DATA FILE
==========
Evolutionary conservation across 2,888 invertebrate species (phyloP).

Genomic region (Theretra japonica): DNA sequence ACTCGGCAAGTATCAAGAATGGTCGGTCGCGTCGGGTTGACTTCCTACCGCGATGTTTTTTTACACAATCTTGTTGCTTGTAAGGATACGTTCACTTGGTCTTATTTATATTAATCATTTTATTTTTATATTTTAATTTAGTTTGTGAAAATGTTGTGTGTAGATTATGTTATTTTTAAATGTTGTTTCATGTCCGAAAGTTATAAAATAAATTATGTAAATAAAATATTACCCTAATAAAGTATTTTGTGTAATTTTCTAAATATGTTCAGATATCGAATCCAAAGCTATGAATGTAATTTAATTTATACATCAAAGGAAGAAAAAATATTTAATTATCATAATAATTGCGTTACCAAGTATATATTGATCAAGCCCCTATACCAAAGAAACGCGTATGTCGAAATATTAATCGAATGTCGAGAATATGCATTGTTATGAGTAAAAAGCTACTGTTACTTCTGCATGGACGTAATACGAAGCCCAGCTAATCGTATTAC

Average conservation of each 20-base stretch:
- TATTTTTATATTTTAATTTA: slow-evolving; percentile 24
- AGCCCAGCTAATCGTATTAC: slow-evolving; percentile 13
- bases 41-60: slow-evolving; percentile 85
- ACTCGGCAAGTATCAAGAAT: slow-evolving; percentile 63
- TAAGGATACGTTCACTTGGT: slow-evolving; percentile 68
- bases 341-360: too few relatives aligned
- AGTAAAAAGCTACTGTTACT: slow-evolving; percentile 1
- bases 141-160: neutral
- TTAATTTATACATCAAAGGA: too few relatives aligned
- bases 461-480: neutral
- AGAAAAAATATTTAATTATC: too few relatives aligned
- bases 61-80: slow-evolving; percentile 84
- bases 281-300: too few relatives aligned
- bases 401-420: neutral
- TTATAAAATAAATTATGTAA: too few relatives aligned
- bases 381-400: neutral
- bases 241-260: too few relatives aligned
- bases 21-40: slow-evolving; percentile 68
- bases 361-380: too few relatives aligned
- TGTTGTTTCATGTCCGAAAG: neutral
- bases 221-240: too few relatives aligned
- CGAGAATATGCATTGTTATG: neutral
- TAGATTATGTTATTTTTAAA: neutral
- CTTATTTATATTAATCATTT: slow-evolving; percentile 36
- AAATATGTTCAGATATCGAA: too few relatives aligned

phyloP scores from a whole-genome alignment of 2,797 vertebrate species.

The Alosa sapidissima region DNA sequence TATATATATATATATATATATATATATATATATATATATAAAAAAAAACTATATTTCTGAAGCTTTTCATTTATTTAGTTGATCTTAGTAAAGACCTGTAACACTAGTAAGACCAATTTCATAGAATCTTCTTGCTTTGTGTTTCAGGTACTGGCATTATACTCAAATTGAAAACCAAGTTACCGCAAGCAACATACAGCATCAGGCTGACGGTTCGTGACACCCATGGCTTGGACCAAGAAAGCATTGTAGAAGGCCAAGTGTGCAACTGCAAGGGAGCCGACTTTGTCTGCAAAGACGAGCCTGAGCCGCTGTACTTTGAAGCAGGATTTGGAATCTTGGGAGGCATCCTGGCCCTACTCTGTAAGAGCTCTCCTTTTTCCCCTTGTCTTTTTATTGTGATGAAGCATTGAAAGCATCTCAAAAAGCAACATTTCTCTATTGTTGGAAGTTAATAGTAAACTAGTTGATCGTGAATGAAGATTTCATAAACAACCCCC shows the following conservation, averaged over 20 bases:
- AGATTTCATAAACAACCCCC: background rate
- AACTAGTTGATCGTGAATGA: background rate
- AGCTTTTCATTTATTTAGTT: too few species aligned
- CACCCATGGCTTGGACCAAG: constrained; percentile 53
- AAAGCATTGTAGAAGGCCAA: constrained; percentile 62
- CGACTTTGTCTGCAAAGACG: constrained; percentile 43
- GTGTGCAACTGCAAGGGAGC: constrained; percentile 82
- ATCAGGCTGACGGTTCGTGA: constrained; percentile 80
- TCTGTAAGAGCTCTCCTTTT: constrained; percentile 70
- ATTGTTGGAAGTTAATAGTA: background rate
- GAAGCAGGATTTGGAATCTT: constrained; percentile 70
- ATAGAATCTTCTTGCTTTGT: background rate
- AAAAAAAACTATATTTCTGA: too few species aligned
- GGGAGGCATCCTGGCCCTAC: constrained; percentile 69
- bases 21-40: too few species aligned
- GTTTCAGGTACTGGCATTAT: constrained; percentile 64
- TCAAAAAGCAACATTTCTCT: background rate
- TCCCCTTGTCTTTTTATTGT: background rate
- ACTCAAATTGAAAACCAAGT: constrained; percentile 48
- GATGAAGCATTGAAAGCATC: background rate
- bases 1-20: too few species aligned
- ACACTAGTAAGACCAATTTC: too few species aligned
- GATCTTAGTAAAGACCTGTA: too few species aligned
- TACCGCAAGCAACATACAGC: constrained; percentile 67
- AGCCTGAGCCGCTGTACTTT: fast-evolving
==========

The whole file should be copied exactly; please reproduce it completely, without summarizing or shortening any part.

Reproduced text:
Evolutionary conservation across 2,888 invertebrate species (phyloP).

Genomic region (Theretra japonica): DNA sequence ACTCGGCAAGTATCAAGAATGGTCGGTCGCGTCGGGTTGACTTCCTACCGCGATGTTTTTTTACACAATCTTGTTGCTTGTAAGGATACGTTCACTTGGTCTTATTTATATTAATCATTTTATTTTTATATTTTAATTTAGTTTGTGAAAATGTTGTGTGTAGATTATGTTATTTTTAAATGTTGTTTCATGTCCGAAAGTTATAAAATAAATTATGTAAATAAAATATTACCCTAATAAAGTATTTTGTGTAATTTTCTAAATATGTTCAGATATCGAATCCAAAGCTATGAATGTAATTTAATTTATACATCAAAGGAAGAAAAAATATTTAATTATCATAATAATTGCGTTACCAAGTATATATTGATCAAGCCCCTATACCAAAGAAACGCGTATGTCGAAATATTAATCGAATGTCGAGAATATGCATTGTTATGAGTAAAAAGCTACTGTTACTTCTGCATGGACGTAATACGAAGCCCAGCTAATCGTATTAC

Average conservation of each 20-base stretch:
- TATTTTTATATTTTAATTTA: slow-evolving; percentile 24
- AGCCCAGCTAATCGTATTAC: slow-evolving; percentile 13
- bases 41-60: slow-evolving; percentile 85
- ACTCGGCAAGTATCAAGAAT: slow-evolving; percentile 63
- TAAGGATACGTTCACTTGGT: slow-evolving; percentile 68
- bases 341-360: too few relatives aligned
- AGTAAAAAGCTACTGTTACT: slow-evolving; percentile 1
- bases 141-160: neutral
- TTAATTTATACATCAAAGGA: too few relatives aligned
- bases 461-480: neutral
- AGAAAAAATATTTAATTATC: too few relatives aligned
- bases 61-80: slow-evolving; percentile 84
- bases 281-300: too few relatives aligned
- bases 401-420: neutral
- TTATAAAATAAATTATGTAA: too few relatives aligned
- bases 381-400: neutral
- bases 241-260: too few relatives aligned
- bases 21-40: slow-evolving; percentile 68
- bases 361-380: too few relatives aligned
- TGTTGTTTCATGTCCGAAAG: neutral
- bases 221-240: too few relatives aligned
- CGAGAATATGCATTGTTATG: neutral
- TAGATTATGTTATTTTTAAA: neutral
- CTTATTTATATTAATCATTT: slow-evolving; percentile 36
- AAATATGTTCAGATATCGAA: too few relatives aligned

phyloP scores from a whole-genome alignment of 2,797 vertebrate species.

The Alosa sapidissima region DNA sequence TATATATATATATATATATATATATATATATATATATATAAAAAAAAACTATATTTCTGAAGCTTTTCATTTATTTAGTTGATCTTAGTAAAGACCTGTAACACTAGTAAGACCAATTTCATAGAATCTTCTTGCTTTGTGTTTCAGGTACTGGCATTATACTCAAATTGAAAACCAAGTTACCGCAAGCAACATACAGCATCAGGCTGACGGTTCGTGACACCCATGGCTTGGACCAAGAAAGCATTGTAGAAGGCCAAGTGTGCAACTGCAAGGGAGCCGACTTTGTCTGCAAAGACGAGCCTGAGCCGCTGTACTTTGAAGCAGGATTTGGAATCTTGGGAGGCATCCTGGCCCTACTCTGTAAGAGCTCTCCTTTTTCCCCTTGTCTTTTTATTGTGATGAAGCATTGAAAGCATCTCAAAAAGCAACATTTCTCTATTGTTGGAAGTTAATAGTAAACTAGTTGATCGTGAATGAAGATTTCATAAACAACCCCC shows the following conservation, averaged over 20 bases:
- AGATTTCATAAACAACCCCC: background rate
- AACTAGTTGATCGTGAATGA: background rate
- AGCTTTTCATTTATTTAGTT: too few species aligned
- CACCCATGGCTTGGACCAAG: constrained; percentile 53
- AAAGCATTGTAGAAGGCCAA: constrained; percentile 62
- CGACTTTGTCTGCAAAGACG: constrained; percentile 43
- GTGTGCAACTGCAAGGGAGC: constrained; percentile 82
- ATCAGGCTGACGGTTCGTGA: constrained; percentile 80
- TCTGTAAGAGCTCTCCTTTT: constrained; percentile 70
- ATTGTTGGAAGTTAATAGTA: background rate
- GAAGCAGGATTTGGAATCTT: constrained; percentile 70
- ATAGAATCTTCTTGCTTTGT: background rate
- AAAAAAAACTATATTTCTGA: too few species aligned
- GGGAGGCATCCTGGCCCTAC: constrained; percentile 69
- bases 21-40: too few species aligned
- GTTTCAGGTACTGGCATTAT: constrained; percentile 64
- TCAAAAAGCAACATTTCTCT: background rate
- TCCCCTTGTCTTTTTATTGT: background rate
- ACTCAAATTGAAAACCAAGT: constrained; percentile 48
- GATGAAGCATTGAAAGCATC: background rate
- bases 1-20: too few species aligned
- ACACTAGTAAGACCAATTTC: too few species aligned
- GATCTTAGTAAAGACCTGTA: too few species aligned
- TACCGCAAGCAACATACAGC: constrained; percentile 67
- AGCCTGAGCCGCTGTACTTT: fast-evolving